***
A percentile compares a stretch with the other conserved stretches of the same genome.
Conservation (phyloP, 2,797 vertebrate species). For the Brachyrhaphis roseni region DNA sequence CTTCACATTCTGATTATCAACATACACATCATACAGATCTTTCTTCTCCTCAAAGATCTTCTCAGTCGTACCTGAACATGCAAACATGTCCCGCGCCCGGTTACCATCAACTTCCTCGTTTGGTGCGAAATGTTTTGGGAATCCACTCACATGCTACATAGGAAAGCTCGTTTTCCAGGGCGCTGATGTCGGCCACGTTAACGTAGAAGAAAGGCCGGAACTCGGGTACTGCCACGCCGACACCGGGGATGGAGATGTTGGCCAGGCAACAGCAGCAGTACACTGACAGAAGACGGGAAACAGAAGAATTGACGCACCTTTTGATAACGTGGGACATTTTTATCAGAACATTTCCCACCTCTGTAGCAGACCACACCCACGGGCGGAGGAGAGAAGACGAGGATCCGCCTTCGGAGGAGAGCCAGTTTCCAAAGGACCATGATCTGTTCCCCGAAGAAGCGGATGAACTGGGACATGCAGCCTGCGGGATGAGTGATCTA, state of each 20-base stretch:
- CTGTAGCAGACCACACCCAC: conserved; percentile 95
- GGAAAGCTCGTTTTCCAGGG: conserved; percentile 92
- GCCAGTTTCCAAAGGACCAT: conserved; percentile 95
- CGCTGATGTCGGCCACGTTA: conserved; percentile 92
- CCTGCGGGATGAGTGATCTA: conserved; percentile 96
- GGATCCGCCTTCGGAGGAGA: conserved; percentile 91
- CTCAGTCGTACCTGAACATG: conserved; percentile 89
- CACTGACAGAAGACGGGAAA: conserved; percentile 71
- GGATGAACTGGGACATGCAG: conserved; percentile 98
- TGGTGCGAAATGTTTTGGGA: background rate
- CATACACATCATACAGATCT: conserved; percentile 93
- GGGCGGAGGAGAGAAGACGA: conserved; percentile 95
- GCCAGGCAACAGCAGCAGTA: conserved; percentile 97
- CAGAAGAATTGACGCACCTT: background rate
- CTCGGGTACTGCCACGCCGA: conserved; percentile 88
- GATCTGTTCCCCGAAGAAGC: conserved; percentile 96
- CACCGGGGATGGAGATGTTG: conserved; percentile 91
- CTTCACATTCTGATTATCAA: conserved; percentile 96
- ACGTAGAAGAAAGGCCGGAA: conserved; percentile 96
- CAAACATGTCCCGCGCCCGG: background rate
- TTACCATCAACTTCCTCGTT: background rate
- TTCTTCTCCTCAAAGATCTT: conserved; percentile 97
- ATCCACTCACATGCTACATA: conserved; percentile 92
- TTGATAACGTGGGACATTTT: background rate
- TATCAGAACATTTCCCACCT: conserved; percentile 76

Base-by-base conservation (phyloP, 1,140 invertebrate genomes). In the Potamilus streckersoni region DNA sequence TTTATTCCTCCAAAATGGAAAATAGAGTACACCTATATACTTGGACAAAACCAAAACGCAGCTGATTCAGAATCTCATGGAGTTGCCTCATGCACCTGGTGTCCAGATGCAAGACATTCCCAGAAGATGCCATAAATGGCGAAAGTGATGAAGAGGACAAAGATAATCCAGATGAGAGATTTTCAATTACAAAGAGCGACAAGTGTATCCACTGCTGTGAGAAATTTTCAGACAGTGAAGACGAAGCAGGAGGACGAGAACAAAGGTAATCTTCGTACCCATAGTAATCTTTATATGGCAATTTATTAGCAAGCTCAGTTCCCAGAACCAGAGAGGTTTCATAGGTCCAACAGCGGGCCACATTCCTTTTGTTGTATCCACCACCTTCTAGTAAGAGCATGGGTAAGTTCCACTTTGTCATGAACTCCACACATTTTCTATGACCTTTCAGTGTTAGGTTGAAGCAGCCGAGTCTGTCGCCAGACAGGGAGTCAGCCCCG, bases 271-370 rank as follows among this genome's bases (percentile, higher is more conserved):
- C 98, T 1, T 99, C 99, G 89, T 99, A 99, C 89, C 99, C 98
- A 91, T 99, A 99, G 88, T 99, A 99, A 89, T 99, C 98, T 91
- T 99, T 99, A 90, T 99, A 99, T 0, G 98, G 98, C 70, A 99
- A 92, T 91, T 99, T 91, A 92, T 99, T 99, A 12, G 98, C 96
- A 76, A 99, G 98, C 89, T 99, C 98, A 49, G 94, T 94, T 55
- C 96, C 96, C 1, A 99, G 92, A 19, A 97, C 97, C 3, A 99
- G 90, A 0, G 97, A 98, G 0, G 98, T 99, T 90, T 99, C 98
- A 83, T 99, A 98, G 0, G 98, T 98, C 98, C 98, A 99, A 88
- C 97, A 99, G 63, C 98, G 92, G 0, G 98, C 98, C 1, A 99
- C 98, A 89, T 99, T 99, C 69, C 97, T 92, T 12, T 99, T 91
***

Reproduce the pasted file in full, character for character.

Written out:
A percentile compares a stretch with the other conserved stretches of the same genome.
Conservation (phyloP, 2,797 vertebrate species). For the Brachyrhaphis roseni region DNA sequence CTTCACATTCTGATTATCAACATACACATCATACAGATCTTTCTTCTCCTCAAAGATCTTCTCAGTCGTACCTGAACATGCAAACATGTCCCGCGCCCGGTTACCATCAACTTCCTCGTTTGGTGCGAAATGTTTTGGGAATCCACTCACATGCTACATAGGAAAGCTCGTTTTCCAGGGCGCTGATGTCGGCCACGTTAACGTAGAAGAAAGGCCGGAACTCGGGTACTGCCACGCCGACACCGGGGATGGAGATGTTGGCCAGGCAACAGCAGCAGTACACTGACAGAAGACGGGAAACAGAAGAATTGACGCACCTTTTGATAACGTGGGACATTTTTATCAGAACATTTCCCACCTCTGTAGCAGACCACACCCACGGGCGGAGGAGAGAAGACGAGGATCCGCCTTCGGAGGAGAGCCAGTTTCCAAAGGACCATGATCTGTTCCCCGAAGAAGCGGATGAACTGGGACATGCAGCCTGCGGGATGAGTGATCTA, state of each 20-base stretch:
- CTGTAGCAGACCACACCCAC: conserved; percentile 95
- GGAAAGCTCGTTTTCCAGGG: conserved; percentile 92
- GCCAGTTTCCAAAGGACCAT: conserved; percentile 95
- CGCTGATGTCGGCCACGTTA: conserved; percentile 92
- CCTGCGGGATGAGTGATCTA: conserved; percentile 96
- GGATCCGCCTTCGGAGGAGA: conserved; percentile 91
- CTCAGTCGTACCTGAACATG: conserved; percentile 89
- CACTGACAGAAGACGGGAAA: conserved; percentile 71
- GGATGAACTGGGACATGCAG: conserved; percentile 98
- TGGTGCGAAATGTTTTGGGA: background rate
- CATACACATCATACAGATCT: conserved; percentile 93
- GGGCGGAGGAGAGAAGACGA: conserved; percentile 95
- GCCAGGCAACAGCAGCAGTA: conserved; percentile 97
- CAGAAGAATTGACGCACCTT: background rate
- CTCGGGTACTGCCACGCCGA: conserved; percentile 88
- GATCTGTTCCCCGAAGAAGC: conserved; percentile 96
- CACCGGGGATGGAGATGTTG: conserved; percentile 91
- CTTCACATTCTGATTATCAA: conserved; percentile 96
- ACGTAGAAGAAAGGCCGGAA: conserved; percentile 96
- CAAACATGTCCCGCGCCCGG: background rate
- TTACCATCAACTTCCTCGTT: background rate
- TTCTTCTCCTCAAAGATCTT: conserved; percentile 97
- ATCCACTCACATGCTACATA: conserved; percentile 92
- TTGATAACGTGGGACATTTT: background rate
- TATCAGAACATTTCCCACCT: conserved; percentile 76

Base-by-base conservation (phyloP, 1,140 invertebrate genomes). In the Potamilus streckersoni region DNA sequence TTTATTCCTCCAAAATGGAAAATAGAGTACACCTATATACTTGGACAAAACCAAAACGCAGCTGATTCAGAATCTCATGGAGTTGCCTCATGCACCTGGTGTCCAGATGCAAGACATTCCCAGAAGATGCCATAAATGGCGAAAGTGATGAAGAGGACAAAGATAATCCAGATGAGAGATTTTCAATTACAAAGAGCGACAAGTGTATCCACTGCTGTGAGAAATTTTCAGACAGTGAAGACGAAGCAGGAGGACGAGAACAAAGGTAATCTTCGTACCCATAGTAATCTTTATATGGCAATTTATTAGCAAGCTCAGTTCCCAGAACCAGAGAGGTTTCATAGGTCCAACAGCGGGCCACATTCCTTTTGTTGTATCCACCACCTTCTAGTAAGAGCATGGGTAAGTTCCACTTTGTCATGAACTCCACACATTTTCTATGACCTTTCAGTGTTAGGTTGAAGCAGCCGAGTCTGTCGCCAGACAGGGAGTCAGCCCCG, bases 271-370 rank as follows among this genome's bases (percentile, higher is more conserved):
- C 98, T 1, T 99, C 99, G 89, T 99, A 99, C 89, C 99, C 98
- A 91, T 99, A 99, G 88, T 99, A 99, A 89, T 99, C 98, T 91
- T 99, T 99, A 90, T 99, A 99, T 0, G 98, G 98, C 70, A 99
- A 92, T 91, T 99, T 91, A 92, T 99, T 99, A 12, G 98, C 96
- A 76, A 99, G 98, C 89, T 99, C 98, A 49, G 94, T 94, T 55
- C 96, C 96, C 1, A 99, G 92, A 19, A 97, C 97, C 3, A 99
- G 90, A 0, G 97, A 98, G 0, G 98, T 99, T 90, T 99, C 98
- A 83, T 99, A 98, G 0, G 98, T 98, C 98, C 98, A 99, A 88
- C 97, A 99, G 63, C 98, G 92, G 0, G 98, C 98, C 1, A 99
- C 98, A 89, T 99, T 99, C 69, C 97, T 92, T 12, T 99, T 91